At the fulcrum of our efforts is the Student Innovations Fellowship Program (SIF). The SIF program is attracting international attention as a new model for graduate training, and will be helping lead a daylong workshop at this summer’s Digital Humanities conference in Krakow alongside similar projects from Brown, UCLA, Emory, Penn State, and Columbia. SIF work gives graduate students advanced training in a variety of technical skills and experience in project management and design. For example, the Unpacking Manuel’s Project is an experimental, collaborative digital archiving project, devoted to documenting the material history of a landmark of Atlanta’s progressive political scene, Manuel’s Tavern. Using gigapan images, 3D scans, and detailed documentation, it records the history of the thousands of artifacts that line the Tavern’s historic walls. A SIF fellow and PhD candidate in the History Department is assigned to the project team, tasked with processing high resolution images, and building a database of each discrete object in the tavern. The skills associated with these tasks have direct applications in the gaming and film industries, and also have attracted interest from major real estate developers interested in documenting urban spaces prior to redevelopment. The SIF currently operates a number of other interdisciplinary projects with roots in the humanities, including an ambitious project to create a building-by-building 3-D virtual recreation of Atlanta’s Red Light district of the 1930’s using historic photos, the Unity gaming engine, and Blender’s 3-D modelling tools, GIS projects relating to the history of Atlanta as an urban space, and building custom databases for digital curation of dispersed publicly available archival objects. Each of these projects challenges our humanistic fellows to expand their technical knowledge and their understandings of the horizon of meaningful humanistic inquiry.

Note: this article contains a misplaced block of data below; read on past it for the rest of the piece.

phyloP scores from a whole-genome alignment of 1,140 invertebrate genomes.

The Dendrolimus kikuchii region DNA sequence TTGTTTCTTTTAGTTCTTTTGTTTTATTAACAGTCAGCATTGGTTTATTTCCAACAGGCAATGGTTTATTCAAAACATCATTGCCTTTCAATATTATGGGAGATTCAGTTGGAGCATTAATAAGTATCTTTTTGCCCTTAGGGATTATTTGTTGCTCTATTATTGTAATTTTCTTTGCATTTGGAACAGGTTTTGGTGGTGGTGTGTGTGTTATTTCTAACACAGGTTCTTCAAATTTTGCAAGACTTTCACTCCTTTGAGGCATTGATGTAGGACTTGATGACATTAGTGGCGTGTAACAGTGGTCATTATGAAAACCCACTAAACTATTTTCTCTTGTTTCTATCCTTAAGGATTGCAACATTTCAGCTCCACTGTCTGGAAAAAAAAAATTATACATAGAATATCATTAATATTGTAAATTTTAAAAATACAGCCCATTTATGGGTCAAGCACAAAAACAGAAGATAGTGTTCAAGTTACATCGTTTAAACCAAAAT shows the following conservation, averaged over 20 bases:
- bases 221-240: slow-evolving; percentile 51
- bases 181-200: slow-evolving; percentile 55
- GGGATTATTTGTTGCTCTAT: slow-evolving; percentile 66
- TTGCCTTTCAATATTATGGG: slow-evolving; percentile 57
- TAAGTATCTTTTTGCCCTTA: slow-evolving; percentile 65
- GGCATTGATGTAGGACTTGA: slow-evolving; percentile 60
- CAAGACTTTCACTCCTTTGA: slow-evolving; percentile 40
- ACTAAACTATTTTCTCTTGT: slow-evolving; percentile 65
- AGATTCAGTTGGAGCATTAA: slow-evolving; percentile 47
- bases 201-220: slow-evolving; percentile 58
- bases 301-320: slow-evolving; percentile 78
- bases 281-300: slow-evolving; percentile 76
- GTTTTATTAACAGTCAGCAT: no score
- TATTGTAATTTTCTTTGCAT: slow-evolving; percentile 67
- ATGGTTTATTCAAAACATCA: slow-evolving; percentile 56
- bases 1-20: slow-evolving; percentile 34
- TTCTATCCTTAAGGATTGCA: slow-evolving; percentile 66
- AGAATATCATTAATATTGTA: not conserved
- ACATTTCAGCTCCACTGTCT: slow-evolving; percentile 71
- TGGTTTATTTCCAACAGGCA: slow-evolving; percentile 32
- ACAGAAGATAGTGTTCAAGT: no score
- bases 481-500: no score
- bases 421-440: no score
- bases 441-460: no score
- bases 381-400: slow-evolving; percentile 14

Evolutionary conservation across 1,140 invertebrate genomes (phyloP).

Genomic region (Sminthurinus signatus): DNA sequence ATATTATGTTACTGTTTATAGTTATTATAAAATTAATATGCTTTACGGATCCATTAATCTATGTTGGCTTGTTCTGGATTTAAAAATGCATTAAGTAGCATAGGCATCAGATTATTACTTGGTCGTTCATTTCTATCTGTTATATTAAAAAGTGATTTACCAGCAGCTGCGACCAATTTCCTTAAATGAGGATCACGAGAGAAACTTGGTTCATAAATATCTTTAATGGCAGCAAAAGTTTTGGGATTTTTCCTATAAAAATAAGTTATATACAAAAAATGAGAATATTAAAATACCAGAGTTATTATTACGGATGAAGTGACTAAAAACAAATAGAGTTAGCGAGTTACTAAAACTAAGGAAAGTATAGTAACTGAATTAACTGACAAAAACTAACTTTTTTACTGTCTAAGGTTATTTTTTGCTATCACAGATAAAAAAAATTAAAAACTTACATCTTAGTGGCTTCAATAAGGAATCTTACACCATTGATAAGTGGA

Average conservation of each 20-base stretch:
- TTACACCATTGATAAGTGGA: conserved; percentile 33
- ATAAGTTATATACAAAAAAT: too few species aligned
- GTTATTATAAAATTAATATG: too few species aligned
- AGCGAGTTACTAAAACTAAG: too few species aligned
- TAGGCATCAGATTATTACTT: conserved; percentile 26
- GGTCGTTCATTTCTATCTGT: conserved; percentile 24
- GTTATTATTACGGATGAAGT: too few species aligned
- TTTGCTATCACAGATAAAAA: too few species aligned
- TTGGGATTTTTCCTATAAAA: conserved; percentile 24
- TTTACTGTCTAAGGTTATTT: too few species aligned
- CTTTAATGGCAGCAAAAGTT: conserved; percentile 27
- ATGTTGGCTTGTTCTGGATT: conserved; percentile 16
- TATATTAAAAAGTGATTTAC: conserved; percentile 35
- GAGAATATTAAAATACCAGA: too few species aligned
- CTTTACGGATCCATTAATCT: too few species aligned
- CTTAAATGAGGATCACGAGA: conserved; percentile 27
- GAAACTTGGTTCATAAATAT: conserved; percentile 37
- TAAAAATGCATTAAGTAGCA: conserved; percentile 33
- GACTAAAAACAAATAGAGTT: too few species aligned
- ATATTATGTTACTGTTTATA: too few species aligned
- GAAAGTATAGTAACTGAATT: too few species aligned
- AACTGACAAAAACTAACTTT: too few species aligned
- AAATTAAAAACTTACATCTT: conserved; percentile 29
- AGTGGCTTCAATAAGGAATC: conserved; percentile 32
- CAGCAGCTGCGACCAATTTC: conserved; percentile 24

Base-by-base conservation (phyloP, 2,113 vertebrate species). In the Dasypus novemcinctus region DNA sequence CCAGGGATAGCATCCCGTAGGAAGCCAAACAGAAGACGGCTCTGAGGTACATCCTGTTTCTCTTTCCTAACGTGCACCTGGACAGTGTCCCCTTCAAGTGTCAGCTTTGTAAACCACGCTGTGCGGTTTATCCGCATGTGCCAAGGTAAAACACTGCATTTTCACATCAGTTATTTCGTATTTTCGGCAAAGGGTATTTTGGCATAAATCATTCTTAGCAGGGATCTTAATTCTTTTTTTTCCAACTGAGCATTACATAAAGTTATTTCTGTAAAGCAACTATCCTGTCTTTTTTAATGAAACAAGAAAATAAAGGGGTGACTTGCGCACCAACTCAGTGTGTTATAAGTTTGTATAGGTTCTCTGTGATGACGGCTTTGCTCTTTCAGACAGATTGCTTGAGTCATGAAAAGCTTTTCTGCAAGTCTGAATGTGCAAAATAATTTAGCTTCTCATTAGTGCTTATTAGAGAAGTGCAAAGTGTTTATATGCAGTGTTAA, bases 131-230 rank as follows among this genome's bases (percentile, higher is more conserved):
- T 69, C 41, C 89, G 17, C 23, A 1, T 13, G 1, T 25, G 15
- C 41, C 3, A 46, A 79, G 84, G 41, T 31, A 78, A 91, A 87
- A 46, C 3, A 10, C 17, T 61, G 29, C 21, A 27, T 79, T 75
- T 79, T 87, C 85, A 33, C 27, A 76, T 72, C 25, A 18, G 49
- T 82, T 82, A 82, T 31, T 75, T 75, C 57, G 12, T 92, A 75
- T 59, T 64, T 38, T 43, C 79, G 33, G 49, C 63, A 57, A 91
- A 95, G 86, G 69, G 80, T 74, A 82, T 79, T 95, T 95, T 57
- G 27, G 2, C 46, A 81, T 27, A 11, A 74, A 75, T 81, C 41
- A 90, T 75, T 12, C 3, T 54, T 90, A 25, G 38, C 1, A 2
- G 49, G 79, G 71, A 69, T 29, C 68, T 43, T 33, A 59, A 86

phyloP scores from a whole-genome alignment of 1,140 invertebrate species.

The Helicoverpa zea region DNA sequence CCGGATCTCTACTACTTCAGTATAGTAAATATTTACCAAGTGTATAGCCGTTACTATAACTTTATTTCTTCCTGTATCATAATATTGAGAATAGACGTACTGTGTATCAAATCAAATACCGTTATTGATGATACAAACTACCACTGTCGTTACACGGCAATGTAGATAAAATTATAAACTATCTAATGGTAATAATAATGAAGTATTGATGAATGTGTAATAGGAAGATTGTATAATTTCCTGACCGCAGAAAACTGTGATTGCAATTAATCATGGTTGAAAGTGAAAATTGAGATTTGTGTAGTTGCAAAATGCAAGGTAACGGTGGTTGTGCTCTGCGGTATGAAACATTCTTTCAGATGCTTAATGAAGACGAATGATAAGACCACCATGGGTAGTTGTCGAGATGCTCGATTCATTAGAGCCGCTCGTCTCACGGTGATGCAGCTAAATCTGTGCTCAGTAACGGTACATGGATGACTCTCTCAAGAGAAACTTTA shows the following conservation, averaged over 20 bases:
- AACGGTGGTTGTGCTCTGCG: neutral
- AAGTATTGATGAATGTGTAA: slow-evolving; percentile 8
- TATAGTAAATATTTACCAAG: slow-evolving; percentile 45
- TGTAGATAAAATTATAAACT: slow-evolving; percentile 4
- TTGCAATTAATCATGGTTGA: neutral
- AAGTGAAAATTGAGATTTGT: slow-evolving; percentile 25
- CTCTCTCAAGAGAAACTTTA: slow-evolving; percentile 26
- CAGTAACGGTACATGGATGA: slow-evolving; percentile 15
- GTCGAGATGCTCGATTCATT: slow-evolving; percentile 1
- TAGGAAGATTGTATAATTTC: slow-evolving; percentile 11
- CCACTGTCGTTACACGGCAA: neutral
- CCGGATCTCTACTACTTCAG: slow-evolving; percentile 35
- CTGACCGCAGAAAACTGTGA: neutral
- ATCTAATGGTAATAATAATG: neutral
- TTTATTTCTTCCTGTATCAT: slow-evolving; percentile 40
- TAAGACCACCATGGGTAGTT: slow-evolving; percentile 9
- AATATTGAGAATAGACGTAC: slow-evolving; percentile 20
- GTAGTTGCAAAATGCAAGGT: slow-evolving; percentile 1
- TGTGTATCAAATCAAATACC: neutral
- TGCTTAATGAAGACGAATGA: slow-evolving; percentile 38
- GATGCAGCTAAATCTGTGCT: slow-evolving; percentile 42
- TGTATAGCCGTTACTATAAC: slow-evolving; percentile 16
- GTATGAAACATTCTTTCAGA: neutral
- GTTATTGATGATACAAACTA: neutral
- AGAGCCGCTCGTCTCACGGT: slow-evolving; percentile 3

This year, we have begun placing our PhD fellows in management positions for our work, an experiment that has been a great success. For example, core committee member Thomas Breideband, a PhD Candidate in English whose dissertation explores the impacts of social media on communities of knowledge, supervises a team of computer scientists charged with a large data-mining project which explores the impacts of twitter and facebook on the tourism industries of Latin American nations. Dylan Ruediger, a Next Generation Project co-director and a PhD candidate in the History Department, is responsible for managing two digital humanities projects, one of which is creating tools for archiving and transcribing marginal annotations in 18th- and 19th-century almanacs, the other a crowdsourced critical edition of the medieval poetry of Thomas Hoccleve.
A major goal of our efforts will be to lay the foundation for a significant expansion of the SIF’s model of collaborative research and project management. This SIF program will operate a number of new projects, designed by a committee of academics and industry representatives to combine the best of humanist training and perspectives with specific technological skillsets identified as desirable within the film and media industries. By bringing industry voices into the planning phase of research projects, our Next Generation program strives not only to place humanists into media and technology careers, but also to bring these industries into the academy. These large-scale projects will support, and be supported by, curricular changes associated with the DH certificate program, which will expose as many PhD students as possible to the prospects and possibilities of nonacademic careers. In addition, during the planning phase of our Next Generation PhD Grant we will: